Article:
Depression of macrophage function by a factor produced by neoplasms: a merchanism for abrogation of immune surveillance.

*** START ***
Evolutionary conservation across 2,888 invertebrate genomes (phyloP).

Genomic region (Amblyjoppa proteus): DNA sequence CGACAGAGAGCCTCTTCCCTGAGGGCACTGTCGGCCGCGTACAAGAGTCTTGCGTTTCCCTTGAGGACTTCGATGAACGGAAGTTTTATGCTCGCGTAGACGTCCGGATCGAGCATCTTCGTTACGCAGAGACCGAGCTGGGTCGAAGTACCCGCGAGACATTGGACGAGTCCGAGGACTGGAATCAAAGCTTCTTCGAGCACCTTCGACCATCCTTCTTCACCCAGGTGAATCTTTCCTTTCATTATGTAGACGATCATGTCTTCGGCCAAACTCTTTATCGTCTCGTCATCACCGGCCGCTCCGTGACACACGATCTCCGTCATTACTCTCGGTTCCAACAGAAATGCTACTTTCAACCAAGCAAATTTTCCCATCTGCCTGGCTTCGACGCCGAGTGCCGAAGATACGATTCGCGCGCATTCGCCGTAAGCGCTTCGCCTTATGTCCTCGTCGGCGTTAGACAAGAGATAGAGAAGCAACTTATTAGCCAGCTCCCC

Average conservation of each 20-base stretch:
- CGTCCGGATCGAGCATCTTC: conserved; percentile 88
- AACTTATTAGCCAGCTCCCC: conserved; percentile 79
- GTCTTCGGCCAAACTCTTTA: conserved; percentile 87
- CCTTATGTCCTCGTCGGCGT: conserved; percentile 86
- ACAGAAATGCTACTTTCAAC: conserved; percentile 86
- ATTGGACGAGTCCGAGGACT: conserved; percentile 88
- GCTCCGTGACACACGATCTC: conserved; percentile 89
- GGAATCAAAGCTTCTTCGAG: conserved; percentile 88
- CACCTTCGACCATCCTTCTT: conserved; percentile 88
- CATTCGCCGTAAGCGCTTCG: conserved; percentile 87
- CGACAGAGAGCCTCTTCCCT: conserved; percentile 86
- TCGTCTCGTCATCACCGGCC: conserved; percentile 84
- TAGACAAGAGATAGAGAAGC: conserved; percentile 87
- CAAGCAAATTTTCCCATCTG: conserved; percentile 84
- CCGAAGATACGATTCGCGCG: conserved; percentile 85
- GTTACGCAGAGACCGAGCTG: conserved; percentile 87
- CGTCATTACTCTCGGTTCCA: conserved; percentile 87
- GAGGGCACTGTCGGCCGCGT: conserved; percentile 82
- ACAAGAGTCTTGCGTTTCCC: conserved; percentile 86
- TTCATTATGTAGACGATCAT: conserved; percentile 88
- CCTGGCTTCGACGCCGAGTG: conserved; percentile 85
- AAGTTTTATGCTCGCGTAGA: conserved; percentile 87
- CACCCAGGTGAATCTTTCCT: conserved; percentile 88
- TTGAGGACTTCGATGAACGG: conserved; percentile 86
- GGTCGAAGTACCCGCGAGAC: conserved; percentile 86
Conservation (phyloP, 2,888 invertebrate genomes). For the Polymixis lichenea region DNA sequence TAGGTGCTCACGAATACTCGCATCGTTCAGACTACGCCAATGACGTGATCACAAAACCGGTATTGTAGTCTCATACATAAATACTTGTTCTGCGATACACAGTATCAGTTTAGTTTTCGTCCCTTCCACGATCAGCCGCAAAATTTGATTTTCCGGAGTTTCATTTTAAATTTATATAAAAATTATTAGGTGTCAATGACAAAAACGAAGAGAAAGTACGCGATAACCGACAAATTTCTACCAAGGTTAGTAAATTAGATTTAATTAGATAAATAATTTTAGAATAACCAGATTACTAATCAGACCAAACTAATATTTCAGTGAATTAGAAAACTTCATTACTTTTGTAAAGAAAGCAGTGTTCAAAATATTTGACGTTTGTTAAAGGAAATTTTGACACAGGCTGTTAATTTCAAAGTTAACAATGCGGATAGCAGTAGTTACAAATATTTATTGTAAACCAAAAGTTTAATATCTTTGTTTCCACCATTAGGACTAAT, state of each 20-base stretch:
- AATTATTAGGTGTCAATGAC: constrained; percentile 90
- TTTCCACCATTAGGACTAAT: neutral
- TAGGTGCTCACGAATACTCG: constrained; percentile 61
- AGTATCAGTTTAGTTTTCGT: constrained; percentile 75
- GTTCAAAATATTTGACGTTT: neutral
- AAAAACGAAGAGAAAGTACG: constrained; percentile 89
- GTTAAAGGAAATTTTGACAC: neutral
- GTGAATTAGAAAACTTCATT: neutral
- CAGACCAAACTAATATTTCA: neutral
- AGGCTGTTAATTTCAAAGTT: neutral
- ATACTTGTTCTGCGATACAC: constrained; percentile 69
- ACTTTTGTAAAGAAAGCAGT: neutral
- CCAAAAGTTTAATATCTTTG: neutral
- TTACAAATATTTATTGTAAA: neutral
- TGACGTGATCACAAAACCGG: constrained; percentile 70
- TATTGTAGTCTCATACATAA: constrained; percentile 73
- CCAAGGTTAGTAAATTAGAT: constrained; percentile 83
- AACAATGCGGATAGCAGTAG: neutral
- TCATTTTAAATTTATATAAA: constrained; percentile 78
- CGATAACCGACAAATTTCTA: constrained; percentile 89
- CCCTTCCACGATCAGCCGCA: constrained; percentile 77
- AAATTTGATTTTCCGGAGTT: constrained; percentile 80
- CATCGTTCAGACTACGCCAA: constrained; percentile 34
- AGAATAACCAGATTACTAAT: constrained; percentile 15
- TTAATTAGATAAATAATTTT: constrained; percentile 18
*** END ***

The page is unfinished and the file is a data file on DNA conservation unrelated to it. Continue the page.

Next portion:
The possibility that macrophages mediate surveillance against the development of neoplasms has been reciving increasing support. The acquisition, by neoplastic cells, of the capacity to subvert macrophage function may be an important mechanism by which they escape destruction by the host and become established tumors. Indeed, animals implanted with syngeneic neoplasms developed depressed macrophage migratory ability in vivo and chemotactic responsiveness in virto. It therefore seemed plausible that neoplasms might be capable of producing inhibitors of macrophage function. The present report describes the identification of such a low molecular weight (6,000 to 10,000), heat-stable inhibitor of murine macrophage accumulation in vivo and chemotaxis in vitro. The inhibitor of macrophages was present in four different murine neoplasms, but not present in normal liver, spleen, or inflammatory exudate cells and did not affect PMN chemotaxis in vitro. When given with low numbers of neoplastic cells, the inhibitor increased both the frequency of tumor development and rate of tumor growth. By producing inhibitors of macrophage function, neoplasms may escape initial host surveillance mechanisms.
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